Painkillers May Be Risky After Heart Attack
NSAIDs Linked to Bleeding and Cardiac Risks
Olsen explains that victims of heart attacks are often given nonsteroidal anti-inflammatory drugs (NSAIDs) to reduce the risk of clots and a second heart attack.
However, NSAIDs can also cause the blood to thin, putting victims of heart attacks at further risk.
According to Olson, her study disproved commonly held notions that short-term treatment with NSAIDs is safe. On the contrary, even limited use is associated with an increased risk of bleeding and cardiovascular events, including heart attack.
Details of the NSAID Study
Olsen conducted the study in Denmark from 2002 to 2011 to examine heart attack victims. The results show that more than 60,000 adults who survived at least a month after hospitalization for a heart attack. The study also shows about 34 percent of patients filled a prescription for an NSAID while taking anti-clotting medication.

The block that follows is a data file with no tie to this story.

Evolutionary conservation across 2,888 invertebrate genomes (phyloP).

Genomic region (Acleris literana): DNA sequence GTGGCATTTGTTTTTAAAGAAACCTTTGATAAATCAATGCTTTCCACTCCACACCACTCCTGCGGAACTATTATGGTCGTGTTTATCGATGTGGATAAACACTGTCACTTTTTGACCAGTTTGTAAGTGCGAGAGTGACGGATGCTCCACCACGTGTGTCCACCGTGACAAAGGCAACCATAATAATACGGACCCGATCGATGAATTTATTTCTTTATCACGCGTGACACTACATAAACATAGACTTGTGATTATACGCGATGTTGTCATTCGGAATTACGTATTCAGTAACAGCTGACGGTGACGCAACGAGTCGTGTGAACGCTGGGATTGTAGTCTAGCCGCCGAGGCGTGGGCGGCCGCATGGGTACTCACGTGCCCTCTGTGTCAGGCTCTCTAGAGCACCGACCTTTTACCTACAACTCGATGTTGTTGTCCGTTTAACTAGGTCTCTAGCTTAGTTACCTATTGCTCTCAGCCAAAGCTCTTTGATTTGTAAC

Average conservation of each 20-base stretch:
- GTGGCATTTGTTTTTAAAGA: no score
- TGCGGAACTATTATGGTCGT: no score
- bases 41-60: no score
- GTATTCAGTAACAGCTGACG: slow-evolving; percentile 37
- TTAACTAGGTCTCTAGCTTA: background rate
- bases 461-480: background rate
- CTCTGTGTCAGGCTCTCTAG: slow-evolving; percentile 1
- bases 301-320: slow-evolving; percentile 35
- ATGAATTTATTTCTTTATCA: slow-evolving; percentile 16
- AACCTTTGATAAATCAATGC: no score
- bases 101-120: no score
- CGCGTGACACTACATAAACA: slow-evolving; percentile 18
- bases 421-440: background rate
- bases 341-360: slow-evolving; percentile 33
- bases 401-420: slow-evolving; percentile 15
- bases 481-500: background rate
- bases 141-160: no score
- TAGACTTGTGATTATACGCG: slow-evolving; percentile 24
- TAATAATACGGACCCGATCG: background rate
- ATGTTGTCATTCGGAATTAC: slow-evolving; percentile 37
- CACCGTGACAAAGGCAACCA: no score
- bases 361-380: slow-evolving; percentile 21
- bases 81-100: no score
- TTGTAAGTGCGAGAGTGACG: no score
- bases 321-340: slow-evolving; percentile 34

Olsen also noted that “People who filled a prescription for an NSAID while taking other anti-clotting drugs were about twice as likely to suffer a bleeding event as those who were not taking NSAID.”
399 of the 60,000 died from using NSAIDs with anti-clotting medicine, while More than 5,000 heart attack survivors suffered a bleeding event in the brain, respiratory system, gastrointestinal system.